Fort McCoy News November 14, 2014

Disability Employment Awareness Month observed

Public Affairs Staff

Creating opportunities for people with disabilities was the shared goal of the guest speakers at Fort McCoy's National Disability Employment Awareness Month observance.

Photo for disability article
Kristine Tock of Riverfront Inc. and Ryan Tichenor of Handishop Industries
present information to a Fort McCoy audience about empowering persons
with disabilities through employment. The presentation was held in
observance of National Disability Employment Awareness Month.

Ryan Tichenor of Handishop Industries and Kristine Tock of Riverfront Inc., said although they are competitors in the same industry, they work for the same mission.

During the presentation they focused on the observance theme of "Expect. Employ. Empower."


Tichenor said when talking to people with disabilities, it's important for employers to know they don't have to use an "altruistic vocabulary."

"Don't feel you have to use the exact slogan or the exact buzz word of the day," Tichenor said. "It's OK to build the relationship as you would with any other employee."

One of the biggest fears employers have is offending someone, Tock said. If an employer has a question, most people with disabilities are fine answering them. She also advises the people she works with to talk about their disability with other people to get them to feel comfortable.

Tichenor and Tock said employers should not worry too much about being politically correct. There are words to avoid, but as long as you're not being malicious, it's probably going to be acceptable.

Tichenor also emphasized employees with a disability still should be held to the same work standards as other employees. Employers shouldn't feel they need to focus on the disability, and not the employee's work.

Employers must communicate their expectations and hold their employees with disabilities accountable, just as they would with any other employee, he said.

Tock also said she doesn't expect employers to hire anyone not qualified for the position.


Accommodations might have to be made when employing a person with a disability, but there are also incentives for businesses.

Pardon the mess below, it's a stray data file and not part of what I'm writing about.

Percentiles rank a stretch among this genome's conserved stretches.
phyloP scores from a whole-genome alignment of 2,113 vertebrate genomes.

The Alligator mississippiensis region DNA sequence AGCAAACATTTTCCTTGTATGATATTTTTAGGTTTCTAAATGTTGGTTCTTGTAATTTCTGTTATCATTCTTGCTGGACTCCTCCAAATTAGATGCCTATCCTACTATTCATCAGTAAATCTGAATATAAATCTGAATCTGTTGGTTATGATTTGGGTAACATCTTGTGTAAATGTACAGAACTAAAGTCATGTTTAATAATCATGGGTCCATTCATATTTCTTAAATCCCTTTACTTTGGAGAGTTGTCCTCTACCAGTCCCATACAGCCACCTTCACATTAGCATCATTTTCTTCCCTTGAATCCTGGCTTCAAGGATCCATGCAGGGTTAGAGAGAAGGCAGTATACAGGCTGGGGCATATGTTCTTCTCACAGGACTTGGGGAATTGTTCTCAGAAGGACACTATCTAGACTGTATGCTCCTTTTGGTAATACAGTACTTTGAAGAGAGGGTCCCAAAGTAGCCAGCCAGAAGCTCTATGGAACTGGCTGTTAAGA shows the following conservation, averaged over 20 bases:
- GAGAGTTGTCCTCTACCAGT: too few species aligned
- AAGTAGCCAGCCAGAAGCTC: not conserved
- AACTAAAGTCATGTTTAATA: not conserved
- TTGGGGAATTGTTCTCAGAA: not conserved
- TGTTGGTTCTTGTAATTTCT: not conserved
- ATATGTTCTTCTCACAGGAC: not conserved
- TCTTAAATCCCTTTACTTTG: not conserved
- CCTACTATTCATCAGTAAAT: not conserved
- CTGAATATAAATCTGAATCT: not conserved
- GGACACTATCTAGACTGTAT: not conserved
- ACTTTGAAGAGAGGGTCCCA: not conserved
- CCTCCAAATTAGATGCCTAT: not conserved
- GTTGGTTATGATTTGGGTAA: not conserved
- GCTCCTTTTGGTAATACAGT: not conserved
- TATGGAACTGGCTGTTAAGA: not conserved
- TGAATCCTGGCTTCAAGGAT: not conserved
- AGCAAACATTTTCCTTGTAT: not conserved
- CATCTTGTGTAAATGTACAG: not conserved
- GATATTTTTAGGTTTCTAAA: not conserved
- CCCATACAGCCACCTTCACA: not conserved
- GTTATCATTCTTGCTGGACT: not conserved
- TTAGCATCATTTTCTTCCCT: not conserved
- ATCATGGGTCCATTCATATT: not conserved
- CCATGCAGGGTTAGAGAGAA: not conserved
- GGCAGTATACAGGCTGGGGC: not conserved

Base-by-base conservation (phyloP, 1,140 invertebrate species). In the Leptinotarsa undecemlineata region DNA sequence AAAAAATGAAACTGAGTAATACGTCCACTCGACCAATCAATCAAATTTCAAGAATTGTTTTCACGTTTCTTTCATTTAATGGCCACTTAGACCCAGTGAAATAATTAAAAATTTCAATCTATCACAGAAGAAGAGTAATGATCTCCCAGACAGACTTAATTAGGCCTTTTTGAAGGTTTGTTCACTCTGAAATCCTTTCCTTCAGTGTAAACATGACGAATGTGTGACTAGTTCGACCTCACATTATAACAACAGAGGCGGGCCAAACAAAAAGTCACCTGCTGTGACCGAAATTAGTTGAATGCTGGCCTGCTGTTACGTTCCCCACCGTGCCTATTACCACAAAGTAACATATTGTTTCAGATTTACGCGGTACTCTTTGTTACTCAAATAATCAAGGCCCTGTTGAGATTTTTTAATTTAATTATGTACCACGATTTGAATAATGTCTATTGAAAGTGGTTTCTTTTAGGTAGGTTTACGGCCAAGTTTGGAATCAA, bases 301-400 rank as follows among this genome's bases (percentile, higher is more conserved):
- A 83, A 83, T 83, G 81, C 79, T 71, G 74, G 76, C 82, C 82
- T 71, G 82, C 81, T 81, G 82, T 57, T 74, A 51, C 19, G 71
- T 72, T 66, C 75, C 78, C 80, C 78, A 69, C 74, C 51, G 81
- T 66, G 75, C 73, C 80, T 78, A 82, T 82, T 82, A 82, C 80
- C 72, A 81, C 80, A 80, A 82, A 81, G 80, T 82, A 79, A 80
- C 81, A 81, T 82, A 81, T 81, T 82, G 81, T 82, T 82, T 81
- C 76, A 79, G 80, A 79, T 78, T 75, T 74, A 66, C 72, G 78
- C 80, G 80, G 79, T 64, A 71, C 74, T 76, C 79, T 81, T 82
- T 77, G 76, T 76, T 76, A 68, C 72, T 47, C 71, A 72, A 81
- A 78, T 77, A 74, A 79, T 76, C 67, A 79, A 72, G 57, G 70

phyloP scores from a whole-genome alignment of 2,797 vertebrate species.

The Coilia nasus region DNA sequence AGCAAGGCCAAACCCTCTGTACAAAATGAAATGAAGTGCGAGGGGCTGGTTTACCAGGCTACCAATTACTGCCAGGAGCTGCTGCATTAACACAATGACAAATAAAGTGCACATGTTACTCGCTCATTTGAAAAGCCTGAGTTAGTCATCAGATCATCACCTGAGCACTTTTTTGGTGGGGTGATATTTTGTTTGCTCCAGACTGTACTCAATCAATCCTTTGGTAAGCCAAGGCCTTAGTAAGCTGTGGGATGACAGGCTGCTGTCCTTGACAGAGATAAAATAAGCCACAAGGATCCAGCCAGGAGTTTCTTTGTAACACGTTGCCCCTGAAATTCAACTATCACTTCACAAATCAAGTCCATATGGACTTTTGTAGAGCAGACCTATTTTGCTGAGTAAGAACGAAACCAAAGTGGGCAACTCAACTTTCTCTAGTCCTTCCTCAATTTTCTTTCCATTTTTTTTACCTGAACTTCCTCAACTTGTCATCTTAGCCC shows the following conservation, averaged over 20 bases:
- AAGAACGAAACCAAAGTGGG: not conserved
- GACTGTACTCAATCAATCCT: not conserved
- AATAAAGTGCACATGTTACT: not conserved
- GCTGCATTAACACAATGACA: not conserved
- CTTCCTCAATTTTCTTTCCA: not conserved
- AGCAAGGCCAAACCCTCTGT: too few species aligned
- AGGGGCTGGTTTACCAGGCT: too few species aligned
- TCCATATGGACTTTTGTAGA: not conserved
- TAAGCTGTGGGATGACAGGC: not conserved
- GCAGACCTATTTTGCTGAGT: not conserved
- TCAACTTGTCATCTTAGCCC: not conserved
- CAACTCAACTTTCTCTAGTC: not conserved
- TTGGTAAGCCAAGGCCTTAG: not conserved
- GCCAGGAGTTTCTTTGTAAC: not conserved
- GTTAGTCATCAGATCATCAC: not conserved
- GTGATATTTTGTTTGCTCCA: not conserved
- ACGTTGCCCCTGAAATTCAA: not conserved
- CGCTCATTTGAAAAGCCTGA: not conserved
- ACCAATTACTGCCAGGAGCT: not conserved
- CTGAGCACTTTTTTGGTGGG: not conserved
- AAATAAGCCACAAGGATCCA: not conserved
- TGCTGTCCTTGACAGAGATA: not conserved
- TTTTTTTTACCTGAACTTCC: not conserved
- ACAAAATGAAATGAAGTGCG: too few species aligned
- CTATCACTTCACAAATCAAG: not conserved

Tock described several incentives available to employers.

She said Wisconsin's Department of Workforce Development Vocational Rehabilitation Division can help businesses find a vendor, such as Riverfront and Handishop that will work to recruit and hire pre-screened, qualified individuals. The business will not incur the costs associated with finding an employee.

Employers also may qualify to have the employee's wages paid for several weeks and have a job coach provided to offset training costs. Some organizations provide interns to businesses and will pay their wages throughout the internship period.

"The programs aren't advertised, but they're out there," Tock said.

Tichenor said the word "accommodations" sometimes scares employers off because they think it will be expensive and disrupt work-flow.

Accommodations might not be as expensive as an employer might think, Tock said. "Sometimes an accommodation might be as simple as laminating a list."

Tock said accommodations also might benefit other employees. In one instance, an accommodation included adding a counting button to a workspace. Soon after, the button was added to all the workspaces to improve productivity.


Tichenor said, "When looking at someone with a disability, take what is considered a weakness, and look at it in a positive way." This helps to empower individuals.

Tock shared a story of a person she worked with who really wanted to work at Walmart. After failing his initial interview, he tried again and was hired.

He was empowered because he got his dream job. His employer benefitted as well because the employee has never missed a day of work and loves his job.

Tichenor said many studies show gainfully employed people live longer and are less likely to engage in criminal activity.
If systems are in place that open up employment opportunities for people with disabilities, it will benefit society as a whole, Tichenor said.

For more information about observances in the Fort McCoy community, call the Equal Opportunity Adviser at 608-388-3246.